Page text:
Choice failed to acknowledge that the helloworld pre-pay rate was fully refundable (though, in fairness, helloworld allowed cancelation until the day before check-in while Choice allowed cancelation until the day of check-in). More importantly, Choice completely ignored the fact that its own pre-pay rate was $8.25 AUD more than helloworld’s pre-pay rate!
Using all caps to emphasize this point, I reminded Choice that “YOUR PRE-PAY RATE IS HIGHER THAN HELLOWORLD’S PRE-PAY RATE!” I then explained that “I didn’t book at your pre-pay rate because I didn’t want to be stuck with a non-refundable reservation before I knew you’d approve my price guarantee claim.” I asked, “What would you do if I booked at your non-cancelable rate and then submitted the helloworld rate that you seem to have deemed non-cancelable despite the fact that it is cancelable for a full refund? Would you have some new objection?” I implored Choice to “Please either approve my claim or escalate this case to a manager who has the authority to do the right thing.”
It took five days, but Heather, Team Lead, Specialty Desk, finally responded to my email and again rejected my claim. Heather quoted from the BIRG terms and conditions page: The competing rate must be “Available for the same hotel, dates, room type, type of currency and length of stay and is based on single or double occupancy with the same rate terms/restrictions (including but not limited to, advance purchase requirements; pre-payment and deposit requirements; and cancellation and change policies).” She added, “The rate on the competing website would need to be a pay at the hotel rate when the reservation reserved on our website is pay at the hotel. The competing website would need to be a prepaid non-refundable rate if the reservation on our website is the pre-paid non-refundable rate.”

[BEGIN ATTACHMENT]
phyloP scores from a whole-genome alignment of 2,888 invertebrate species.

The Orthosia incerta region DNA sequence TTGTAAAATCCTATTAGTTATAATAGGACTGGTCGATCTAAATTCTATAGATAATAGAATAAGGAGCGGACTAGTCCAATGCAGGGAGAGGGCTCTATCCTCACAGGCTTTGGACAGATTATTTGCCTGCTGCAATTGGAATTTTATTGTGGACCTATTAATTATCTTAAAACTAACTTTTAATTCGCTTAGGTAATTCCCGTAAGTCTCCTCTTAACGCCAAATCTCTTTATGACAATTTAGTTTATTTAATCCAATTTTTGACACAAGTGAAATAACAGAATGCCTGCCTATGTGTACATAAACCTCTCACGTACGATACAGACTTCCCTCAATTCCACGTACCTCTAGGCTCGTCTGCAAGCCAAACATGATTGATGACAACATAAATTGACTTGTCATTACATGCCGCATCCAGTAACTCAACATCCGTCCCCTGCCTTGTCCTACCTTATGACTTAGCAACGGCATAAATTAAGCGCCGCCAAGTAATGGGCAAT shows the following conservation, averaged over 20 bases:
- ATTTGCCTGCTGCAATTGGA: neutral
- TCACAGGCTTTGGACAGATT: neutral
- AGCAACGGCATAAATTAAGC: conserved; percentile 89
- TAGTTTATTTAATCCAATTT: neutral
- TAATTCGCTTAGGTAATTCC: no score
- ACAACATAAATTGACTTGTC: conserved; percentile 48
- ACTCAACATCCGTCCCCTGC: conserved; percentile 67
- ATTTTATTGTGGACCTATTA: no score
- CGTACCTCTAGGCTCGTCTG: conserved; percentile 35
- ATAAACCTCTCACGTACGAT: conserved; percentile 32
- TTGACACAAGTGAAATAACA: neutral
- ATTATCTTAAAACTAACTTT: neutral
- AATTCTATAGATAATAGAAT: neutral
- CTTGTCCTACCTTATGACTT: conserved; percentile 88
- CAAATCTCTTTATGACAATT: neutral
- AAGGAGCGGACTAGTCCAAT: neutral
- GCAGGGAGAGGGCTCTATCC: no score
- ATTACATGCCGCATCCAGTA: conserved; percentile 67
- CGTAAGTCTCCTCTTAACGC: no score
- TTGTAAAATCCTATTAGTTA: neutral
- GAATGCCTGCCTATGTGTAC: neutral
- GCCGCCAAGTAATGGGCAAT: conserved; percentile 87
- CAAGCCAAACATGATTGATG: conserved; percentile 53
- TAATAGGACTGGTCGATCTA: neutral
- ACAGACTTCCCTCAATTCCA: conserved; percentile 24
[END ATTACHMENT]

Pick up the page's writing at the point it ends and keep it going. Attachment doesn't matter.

Choice initially complained that helloworld’s rate was pre-paid while ignoring the fact that it was refundable. Now they were complaining that helloworld’s rate was refundable even though it was pre-paid. Most people would see pre-paid and refundable as better than pre-paid and not refundable. But I guess it’s Choice’s choice, not mine.
I thanked Heather for writing me back and told her that I wanted to make sure I had her position straight:
“Let’s say that your rate is $140.25, requires pre-payment, and is non-refundable.
“Let’s also say that a competing website offers a rate that is $132, requires pre-payment, and is refundable.
“So the competing website beats you on two counts: (1) it offers a better rate, and (2) that better rate is refundable.
“You’re telling me that you’d deny that price guarantee claim?”
Sadly, the answer is yes. With Choice, better is not as good as the same. To make a successful BIRG claim, you have to find a lower competing rate with the exact same terms and conditions as the Choice rate’s. If you’re unfortunate enough to find a competing rate with better terms and conditions, Choice will reject your submission.